Homeopathy in Pharmacies: Scrutiny in the UK
It looks terrible on pharmacists and pharmacy practice: Homeopathy, on pharmacy shelves. In front of Members of Parliament, the Professional Standards Director for Boots, a huge British pharmacy chain, made the following admission last week:
There is certainly a consumer demand for these products. I have no evidence to suggest they are efficacious. It is about consumer choice for us and a large number of our customers believe they are efficacious.
Ugh. Profits before ethical patient care. Foreshadowing for Canadian pharmacies?
In the United Kingdom, the parliamentary science and technology met last week to evaluate the strength of evidence that supports the MHRA’s decision (their version of Health Canada) to license homeopathic products for sale, and allow claims to be attached to these products without evidence that they work. Pointed questions were directed at Boots and their decision to sell homeopathy in pharmacies.
The hearing are well worth reading through. And the media response has been scathing. “However they sugar it, you’re swallowing a delusion” says The Times:
Boots sees no reason to stop selling a line of products of no proven value when there are still consumers (gullible mugs) prepared to buy it.
Ben Goldacre both spoke at the hearings, and then wrote about it later, in an article entitled Homeopathy and the nocebo effect:
There were comedy highlights, as you might expect from any serious inquiry into an industry where sugar pills have healing powers conferred upon them by being shaken with one drop of the ingredient which has been diluted so extremely that it equates to one molecule of the substance in a sphere of water whose diameter is roughly the distance from the Earth to the sun.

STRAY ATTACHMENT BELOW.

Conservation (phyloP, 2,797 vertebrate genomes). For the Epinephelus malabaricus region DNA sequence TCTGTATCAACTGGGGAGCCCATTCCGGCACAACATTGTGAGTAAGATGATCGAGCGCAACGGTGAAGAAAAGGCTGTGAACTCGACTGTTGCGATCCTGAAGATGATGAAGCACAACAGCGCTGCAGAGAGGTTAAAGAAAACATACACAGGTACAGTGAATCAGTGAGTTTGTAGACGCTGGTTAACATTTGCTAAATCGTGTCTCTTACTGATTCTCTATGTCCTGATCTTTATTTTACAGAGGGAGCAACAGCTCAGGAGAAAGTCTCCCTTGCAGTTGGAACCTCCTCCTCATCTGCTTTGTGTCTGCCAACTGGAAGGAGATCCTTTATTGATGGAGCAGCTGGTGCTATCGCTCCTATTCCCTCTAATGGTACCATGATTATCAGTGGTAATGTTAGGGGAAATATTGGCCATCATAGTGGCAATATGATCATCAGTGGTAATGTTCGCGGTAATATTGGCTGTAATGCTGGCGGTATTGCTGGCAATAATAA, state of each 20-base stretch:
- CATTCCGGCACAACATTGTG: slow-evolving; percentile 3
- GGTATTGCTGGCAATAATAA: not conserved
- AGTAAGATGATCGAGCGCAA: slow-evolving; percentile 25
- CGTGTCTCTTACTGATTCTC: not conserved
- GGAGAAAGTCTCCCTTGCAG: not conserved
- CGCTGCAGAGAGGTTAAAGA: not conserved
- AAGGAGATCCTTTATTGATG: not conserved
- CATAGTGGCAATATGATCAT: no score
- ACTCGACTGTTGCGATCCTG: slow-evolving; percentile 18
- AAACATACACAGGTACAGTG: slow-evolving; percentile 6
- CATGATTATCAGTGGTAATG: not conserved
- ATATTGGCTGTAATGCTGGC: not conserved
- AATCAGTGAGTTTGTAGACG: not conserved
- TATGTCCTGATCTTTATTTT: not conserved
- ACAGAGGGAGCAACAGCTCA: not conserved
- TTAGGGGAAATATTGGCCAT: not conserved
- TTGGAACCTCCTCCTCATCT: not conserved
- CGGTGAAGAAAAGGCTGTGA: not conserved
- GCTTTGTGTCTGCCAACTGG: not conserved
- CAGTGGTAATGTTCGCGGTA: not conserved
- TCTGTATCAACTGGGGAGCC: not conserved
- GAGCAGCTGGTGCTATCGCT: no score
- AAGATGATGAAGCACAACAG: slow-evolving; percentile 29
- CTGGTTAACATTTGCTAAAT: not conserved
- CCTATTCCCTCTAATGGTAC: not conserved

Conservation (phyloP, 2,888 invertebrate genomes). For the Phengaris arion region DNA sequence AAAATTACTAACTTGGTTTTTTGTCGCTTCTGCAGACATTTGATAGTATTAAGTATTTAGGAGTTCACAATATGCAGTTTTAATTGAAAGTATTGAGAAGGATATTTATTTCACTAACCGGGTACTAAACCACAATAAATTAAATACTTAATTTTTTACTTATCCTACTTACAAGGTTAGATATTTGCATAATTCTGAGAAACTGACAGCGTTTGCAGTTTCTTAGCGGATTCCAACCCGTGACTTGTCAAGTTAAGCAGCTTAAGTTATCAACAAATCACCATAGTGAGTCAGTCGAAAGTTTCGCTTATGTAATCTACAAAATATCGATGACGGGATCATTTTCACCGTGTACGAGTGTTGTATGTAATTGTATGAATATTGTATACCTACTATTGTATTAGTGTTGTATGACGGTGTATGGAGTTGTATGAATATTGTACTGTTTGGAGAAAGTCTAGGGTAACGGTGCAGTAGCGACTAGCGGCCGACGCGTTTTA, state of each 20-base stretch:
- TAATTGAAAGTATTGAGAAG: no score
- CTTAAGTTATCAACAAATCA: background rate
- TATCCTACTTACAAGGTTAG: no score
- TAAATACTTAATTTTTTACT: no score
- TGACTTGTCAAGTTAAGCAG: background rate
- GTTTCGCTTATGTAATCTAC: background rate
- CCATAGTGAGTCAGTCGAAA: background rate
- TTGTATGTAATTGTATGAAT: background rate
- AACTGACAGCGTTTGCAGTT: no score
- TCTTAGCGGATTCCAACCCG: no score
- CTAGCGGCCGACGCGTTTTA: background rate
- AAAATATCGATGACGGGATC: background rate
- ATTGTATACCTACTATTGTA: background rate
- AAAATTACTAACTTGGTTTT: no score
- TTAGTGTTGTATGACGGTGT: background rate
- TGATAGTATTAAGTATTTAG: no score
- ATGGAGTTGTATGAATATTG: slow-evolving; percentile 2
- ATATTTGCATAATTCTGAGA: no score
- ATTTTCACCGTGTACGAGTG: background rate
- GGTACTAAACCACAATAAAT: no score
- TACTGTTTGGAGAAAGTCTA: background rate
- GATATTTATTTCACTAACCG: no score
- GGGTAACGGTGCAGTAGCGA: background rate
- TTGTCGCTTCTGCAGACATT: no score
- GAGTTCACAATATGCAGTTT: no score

The man from Boots said he had no evidence that homeopathy pills worked, but he sold them because people wanted to buy them. The man from the pill manufacturers’ association said negative trials about homeopathy were often small, with an average of 65 people, and “all statisticians” agreed you need 500 people for a proper trial. Not only is it untrue that you necessarily need this many people ; he then cited, in his favour, a positive homeopathy trial with just 25 patients in it.
The Telegraph also weighed in, with an article entitled: Boots: We sell homeopathic remedies because they sell, not because they work.
With homeopathy creeping into many Canadian pharmacies, as well as pharmacy continuing education programs, that headline may yet appear in Canada. Stay tuned.
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Tags: homeopathy, natural health products directorate, pharmacy practice